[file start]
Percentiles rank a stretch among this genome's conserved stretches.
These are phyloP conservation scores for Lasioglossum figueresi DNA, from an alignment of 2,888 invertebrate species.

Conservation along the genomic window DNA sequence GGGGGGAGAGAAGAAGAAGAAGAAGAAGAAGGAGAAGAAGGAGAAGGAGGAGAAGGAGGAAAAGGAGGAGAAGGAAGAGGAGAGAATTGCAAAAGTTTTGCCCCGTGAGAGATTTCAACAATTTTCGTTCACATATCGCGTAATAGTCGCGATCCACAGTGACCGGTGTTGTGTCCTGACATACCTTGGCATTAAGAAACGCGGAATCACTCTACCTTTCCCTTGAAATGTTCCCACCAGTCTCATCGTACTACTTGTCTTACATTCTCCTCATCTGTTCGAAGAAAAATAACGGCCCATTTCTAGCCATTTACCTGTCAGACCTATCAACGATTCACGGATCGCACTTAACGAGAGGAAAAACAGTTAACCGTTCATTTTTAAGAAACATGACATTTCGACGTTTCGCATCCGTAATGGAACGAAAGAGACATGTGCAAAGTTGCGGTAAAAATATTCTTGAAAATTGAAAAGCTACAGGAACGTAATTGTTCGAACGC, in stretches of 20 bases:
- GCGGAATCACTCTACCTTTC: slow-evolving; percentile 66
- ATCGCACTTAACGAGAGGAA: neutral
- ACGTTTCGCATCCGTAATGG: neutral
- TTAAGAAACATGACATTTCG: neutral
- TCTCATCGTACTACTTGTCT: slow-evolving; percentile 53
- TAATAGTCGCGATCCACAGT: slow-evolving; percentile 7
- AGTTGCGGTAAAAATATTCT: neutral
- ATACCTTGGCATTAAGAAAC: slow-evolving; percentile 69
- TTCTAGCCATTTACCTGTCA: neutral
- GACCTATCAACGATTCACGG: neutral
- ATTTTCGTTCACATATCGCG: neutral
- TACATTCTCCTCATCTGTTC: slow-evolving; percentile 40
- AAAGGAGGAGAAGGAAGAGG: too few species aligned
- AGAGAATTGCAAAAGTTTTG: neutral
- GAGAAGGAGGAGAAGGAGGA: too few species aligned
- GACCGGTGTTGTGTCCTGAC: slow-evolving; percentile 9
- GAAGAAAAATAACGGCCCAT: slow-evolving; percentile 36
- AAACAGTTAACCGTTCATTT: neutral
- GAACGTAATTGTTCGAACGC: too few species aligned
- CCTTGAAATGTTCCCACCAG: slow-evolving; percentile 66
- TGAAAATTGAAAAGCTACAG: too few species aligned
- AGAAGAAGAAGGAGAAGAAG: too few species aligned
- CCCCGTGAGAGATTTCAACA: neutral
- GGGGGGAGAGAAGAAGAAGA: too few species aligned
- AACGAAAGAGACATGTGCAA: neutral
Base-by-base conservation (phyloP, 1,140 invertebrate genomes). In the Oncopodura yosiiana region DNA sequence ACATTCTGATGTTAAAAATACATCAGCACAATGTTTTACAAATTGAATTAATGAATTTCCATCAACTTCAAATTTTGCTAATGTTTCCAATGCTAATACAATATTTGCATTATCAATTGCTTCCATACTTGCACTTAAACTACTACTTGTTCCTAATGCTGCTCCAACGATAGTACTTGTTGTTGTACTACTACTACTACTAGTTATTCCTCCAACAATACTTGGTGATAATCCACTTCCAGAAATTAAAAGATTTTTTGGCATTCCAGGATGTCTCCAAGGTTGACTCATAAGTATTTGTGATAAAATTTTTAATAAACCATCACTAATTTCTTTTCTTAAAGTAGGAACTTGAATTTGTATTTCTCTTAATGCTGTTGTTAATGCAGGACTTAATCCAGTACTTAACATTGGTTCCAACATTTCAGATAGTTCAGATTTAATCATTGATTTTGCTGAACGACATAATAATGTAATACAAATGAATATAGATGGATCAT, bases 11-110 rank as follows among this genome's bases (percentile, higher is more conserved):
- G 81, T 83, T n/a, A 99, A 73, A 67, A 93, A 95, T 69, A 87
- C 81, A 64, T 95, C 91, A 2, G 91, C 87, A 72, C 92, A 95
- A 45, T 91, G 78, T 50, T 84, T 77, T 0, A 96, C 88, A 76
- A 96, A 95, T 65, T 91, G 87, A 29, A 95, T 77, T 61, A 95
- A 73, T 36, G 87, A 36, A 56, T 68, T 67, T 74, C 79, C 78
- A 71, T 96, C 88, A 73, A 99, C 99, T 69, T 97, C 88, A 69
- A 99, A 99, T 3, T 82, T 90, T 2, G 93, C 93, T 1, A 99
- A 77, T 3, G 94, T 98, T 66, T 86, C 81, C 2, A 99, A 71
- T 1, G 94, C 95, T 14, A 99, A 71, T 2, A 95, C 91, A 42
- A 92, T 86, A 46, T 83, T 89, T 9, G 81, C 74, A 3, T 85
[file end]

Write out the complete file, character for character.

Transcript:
Percentiles rank a stretch among this genome's conserved stretches.
These are phyloP conservation scores for Lasioglossum figueresi DNA, from an alignment of 2,888 invertebrate species.

Conservation along the genomic window DNA sequence GGGGGGAGAGAAGAAGAAGAAGAAGAAGAAGGAGAAGAAGGAGAAGGAGGAGAAGGAGGAAAAGGAGGAGAAGGAAGAGGAGAGAATTGCAAAAGTTTTGCCCCGTGAGAGATTTCAACAATTTTCGTTCACATATCGCGTAATAGTCGCGATCCACAGTGACCGGTGTTGTGTCCTGACATACCTTGGCATTAAGAAACGCGGAATCACTCTACCTTTCCCTTGAAATGTTCCCACCAGTCTCATCGTACTACTTGTCTTACATTCTCCTCATCTGTTCGAAGAAAAATAACGGCCCATTTCTAGCCATTTACCTGTCAGACCTATCAACGATTCACGGATCGCACTTAACGAGAGGAAAAACAGTTAACCGTTCATTTTTAAGAAACATGACATTTCGACGTTTCGCATCCGTAATGGAACGAAAGAGACATGTGCAAAGTTGCGGTAAAAATATTCTTGAAAATTGAAAAGCTACAGGAACGTAATTGTTCGAACGC, in stretches of 20 bases:
- GCGGAATCACTCTACCTTTC: slow-evolving; percentile 66
- ATCGCACTTAACGAGAGGAA: neutral
- ACGTTTCGCATCCGTAATGG: neutral
- TTAAGAAACATGACATTTCG: neutral
- TCTCATCGTACTACTTGTCT: slow-evolving; percentile 53
- TAATAGTCGCGATCCACAGT: slow-evolving; percentile 7
- AGTTGCGGTAAAAATATTCT: neutral
- ATACCTTGGCATTAAGAAAC: slow-evolving; percentile 69
- TTCTAGCCATTTACCTGTCA: neutral
- GACCTATCAACGATTCACGG: neutral
- ATTTTCGTTCACATATCGCG: neutral
- TACATTCTCCTCATCTGTTC: slow-evolving; percentile 40
- AAAGGAGGAGAAGGAAGAGG: too few species aligned
- AGAGAATTGCAAAAGTTTTG: neutral
- GAGAAGGAGGAGAAGGAGGA: too few species aligned
- GACCGGTGTTGTGTCCTGAC: slow-evolving; percentile 9
- GAAGAAAAATAACGGCCCAT: slow-evolving; percentile 36
- AAACAGTTAACCGTTCATTT: neutral
- GAACGTAATTGTTCGAACGC: too few species aligned
- CCTTGAAATGTTCCCACCAG: slow-evolving; percentile 66
- TGAAAATTGAAAAGCTACAG: too few species aligned
- AGAAGAAGAAGGAGAAGAAG: too few species aligned
- CCCCGTGAGAGATTTCAACA: neutral
- GGGGGGAGAGAAGAAGAAGA: too few species aligned
- AACGAAAGAGACATGTGCAA: neutral
Base-by-base conservation (phyloP, 1,140 invertebrate genomes). In the Oncopodura yosiiana region DNA sequence ACATTCTGATGTTAAAAATACATCAGCACAATGTTTTACAAATTGAATTAATGAATTTCCATCAACTTCAAATTTTGCTAATGTTTCCAATGCTAATACAATATTTGCATTATCAATTGCTTCCATACTTGCACTTAAACTACTACTTGTTCCTAATGCTGCTCCAACGATAGTACTTGTTGTTGTACTACTACTACTACTAGTTATTCCTCCAACAATACTTGGTGATAATCCACTTCCAGAAATTAAAAGATTTTTTGGCATTCCAGGATGTCTCCAAGGTTGACTCATAAGTATTTGTGATAAAATTTTTAATAAACCATCACTAATTTCTTTTCTTAAAGTAGGAACTTGAATTTGTATTTCTCTTAATGCTGTTGTTAATGCAGGACTTAATCCAGTACTTAACATTGGTTCCAACATTTCAGATAGTTCAGATTTAATCATTGATTTTGCTGAACGACATAATAATGTAATACAAATGAATATAGATGGATCAT, bases 11-110 rank as follows among this genome's bases (percentile, higher is more conserved):
- G 81, T 83, T n/a, A 99, A 73, A 67, A 93, A 95, T 69, A 87
- C 81, A 64, T 95, C 91, A 2, G 91, C 87, A 72, C 92, A 95
- A 45, T 91, G 78, T 50, T 84, T 77, T 0, A 96, C 88, A 76
- A 96, A 95, T 65, T 91, G 87, A 29, A 95, T 77, T 61, A 95
- A 73, T 36, G 87, A 36, A 56, T 68, T 67, T 74, C 79, C 78
- A 71, T 96, C 88, A 73, A 99, C 99, T 69, T 97, C 88, A 69
- A 99, A 99, T 3, T 82, T 90, T 2, G 93, C 93, T 1, A 99
- A 77, T 3, G 94, T 98, T 66, T 86, C 81, C 2, A 99, A 71
- T 1, G 94, C 95, T 14, A 99, A 71, T 2, A 95, C 91, A 42
- A 92, T 86, A 46, T 83, T 89, T 9, G 81, C 74, A 3, T 85